The Blue Car…

In late summer 1967, a 7-year old boy saw ‘the blue car’ come to his house.  He then watched a couple-3 officers, dressed in their dressed blues, come up to his house.  It was then he and his family learned that his father had been shot down in Vietnam and was listed as ‘Missing In Action.”  It was then he became “the man of the house.”

For the next 2 years his family did not know if his Dad was dead or alive.  And this 7-year old picked up the responsibilities of “the man of the house.”  Then they learned that his father was in fact, alive and a POW.  And for the subsequent 3 1/2 years, this 7-year old was ‘the man of the house.’

His story is unique in and of itself; but not so different than many other children of military service members – “Military Brats,” as we often call ourselves.  This kid ‘stepped up’ when called upon.  It’s just what we do…

H.R. 1889 is a bill currently before Congress to recognize such kids as this.  (I have included the text of this bill in the post just previous to this one.)  It is a simple bill, 6 pages in length.  In a ‘nutshell,’ the bill says:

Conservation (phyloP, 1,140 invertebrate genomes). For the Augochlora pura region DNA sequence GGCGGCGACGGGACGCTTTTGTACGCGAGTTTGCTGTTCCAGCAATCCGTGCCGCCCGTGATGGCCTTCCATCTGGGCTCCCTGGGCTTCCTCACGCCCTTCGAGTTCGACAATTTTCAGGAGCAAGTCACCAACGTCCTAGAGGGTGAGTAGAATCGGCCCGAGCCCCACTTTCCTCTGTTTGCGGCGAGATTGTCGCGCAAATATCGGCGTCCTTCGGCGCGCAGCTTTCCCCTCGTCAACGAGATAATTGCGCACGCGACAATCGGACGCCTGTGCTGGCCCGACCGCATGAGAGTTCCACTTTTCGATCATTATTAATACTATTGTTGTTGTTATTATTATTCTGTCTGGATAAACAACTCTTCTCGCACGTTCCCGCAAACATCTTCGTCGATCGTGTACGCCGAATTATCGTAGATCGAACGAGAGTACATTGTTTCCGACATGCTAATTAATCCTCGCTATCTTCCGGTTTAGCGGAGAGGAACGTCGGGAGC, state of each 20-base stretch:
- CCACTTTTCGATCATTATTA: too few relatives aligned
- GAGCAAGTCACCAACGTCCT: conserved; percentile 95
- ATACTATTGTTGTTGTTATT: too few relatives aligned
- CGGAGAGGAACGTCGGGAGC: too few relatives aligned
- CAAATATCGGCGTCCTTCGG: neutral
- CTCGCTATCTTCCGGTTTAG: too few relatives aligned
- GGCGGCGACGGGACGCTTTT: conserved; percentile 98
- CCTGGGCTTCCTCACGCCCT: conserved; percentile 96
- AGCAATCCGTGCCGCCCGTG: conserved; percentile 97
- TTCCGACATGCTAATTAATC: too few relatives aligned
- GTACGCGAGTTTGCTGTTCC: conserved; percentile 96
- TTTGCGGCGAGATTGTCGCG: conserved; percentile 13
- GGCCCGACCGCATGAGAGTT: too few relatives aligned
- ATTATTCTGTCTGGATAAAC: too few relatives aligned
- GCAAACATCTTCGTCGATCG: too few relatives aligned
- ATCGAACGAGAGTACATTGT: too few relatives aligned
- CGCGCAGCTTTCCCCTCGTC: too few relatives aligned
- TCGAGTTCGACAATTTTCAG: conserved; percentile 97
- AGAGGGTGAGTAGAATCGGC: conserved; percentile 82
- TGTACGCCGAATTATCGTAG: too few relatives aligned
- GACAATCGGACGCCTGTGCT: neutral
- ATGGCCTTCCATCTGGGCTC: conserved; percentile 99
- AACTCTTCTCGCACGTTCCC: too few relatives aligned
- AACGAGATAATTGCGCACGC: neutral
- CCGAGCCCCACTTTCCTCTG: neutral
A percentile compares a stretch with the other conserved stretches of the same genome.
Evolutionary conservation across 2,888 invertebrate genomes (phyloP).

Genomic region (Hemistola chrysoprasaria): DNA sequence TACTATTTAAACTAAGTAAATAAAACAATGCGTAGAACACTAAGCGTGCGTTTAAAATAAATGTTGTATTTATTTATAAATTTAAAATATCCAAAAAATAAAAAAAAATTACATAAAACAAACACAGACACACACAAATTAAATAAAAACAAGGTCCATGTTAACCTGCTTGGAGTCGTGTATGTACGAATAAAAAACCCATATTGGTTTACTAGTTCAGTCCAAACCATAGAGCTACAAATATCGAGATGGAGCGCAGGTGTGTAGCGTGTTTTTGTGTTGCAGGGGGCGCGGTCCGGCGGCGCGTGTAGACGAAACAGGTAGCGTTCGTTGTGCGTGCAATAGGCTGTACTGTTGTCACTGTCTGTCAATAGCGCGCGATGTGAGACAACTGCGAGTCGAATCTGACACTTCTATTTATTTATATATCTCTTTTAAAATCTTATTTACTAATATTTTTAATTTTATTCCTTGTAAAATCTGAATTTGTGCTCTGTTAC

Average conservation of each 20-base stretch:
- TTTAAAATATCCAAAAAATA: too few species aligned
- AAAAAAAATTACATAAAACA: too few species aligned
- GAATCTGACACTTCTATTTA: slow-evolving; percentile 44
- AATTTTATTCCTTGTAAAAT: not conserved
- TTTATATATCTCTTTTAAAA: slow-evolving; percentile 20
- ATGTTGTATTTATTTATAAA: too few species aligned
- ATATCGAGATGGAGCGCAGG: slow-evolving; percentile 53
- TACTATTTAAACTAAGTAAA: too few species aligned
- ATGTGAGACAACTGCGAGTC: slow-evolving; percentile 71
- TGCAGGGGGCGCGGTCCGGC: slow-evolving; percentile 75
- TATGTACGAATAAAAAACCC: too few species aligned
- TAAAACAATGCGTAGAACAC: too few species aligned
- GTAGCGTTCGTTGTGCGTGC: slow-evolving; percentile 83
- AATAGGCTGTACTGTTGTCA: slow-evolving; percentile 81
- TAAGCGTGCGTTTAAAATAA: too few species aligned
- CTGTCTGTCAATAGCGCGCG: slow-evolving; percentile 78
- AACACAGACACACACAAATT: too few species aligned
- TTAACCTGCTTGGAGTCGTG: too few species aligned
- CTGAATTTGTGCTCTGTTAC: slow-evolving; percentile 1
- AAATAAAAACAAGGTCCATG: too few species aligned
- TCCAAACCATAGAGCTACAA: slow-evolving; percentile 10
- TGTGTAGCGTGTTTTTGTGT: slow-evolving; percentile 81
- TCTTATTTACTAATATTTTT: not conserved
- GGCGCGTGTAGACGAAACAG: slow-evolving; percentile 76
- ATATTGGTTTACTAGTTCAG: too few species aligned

1.  We (the Congress, and America) want to recognize the children of military service members (Military Brats) for their service to our nation through their sacrifices, their commitment and their service to our nation.

2.  The method of recognition will be a commemorative lapel pin (button), to be designed and approved by the Secretary of Defense.

3.  Eligibility and presentation are also covered.

4.  Cost will be a “pass through” cost – more than likely, to the parents.

And this is it.  Simple, huh?  And yet this bill has sat “in committee” for over 3 years, with no action!

And now I will make it even more simple: the design of the pin should be a dandelion flower.

Screen Shot 2013-06-12 at 7.24.11 AMLike the dandelion, when we (Military Brats) mature, we scatter to the four winds, then take root and blossom again.  Simple, huh?

So, why has this simple bill sat “in committee” for over 3 years?


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2 Responses to The Blue Car…

  1. Steve says:

    Because it’s only 4 lines, doesn’t refer to some other obscure law and is readable, something most members of Congress are unable to do.

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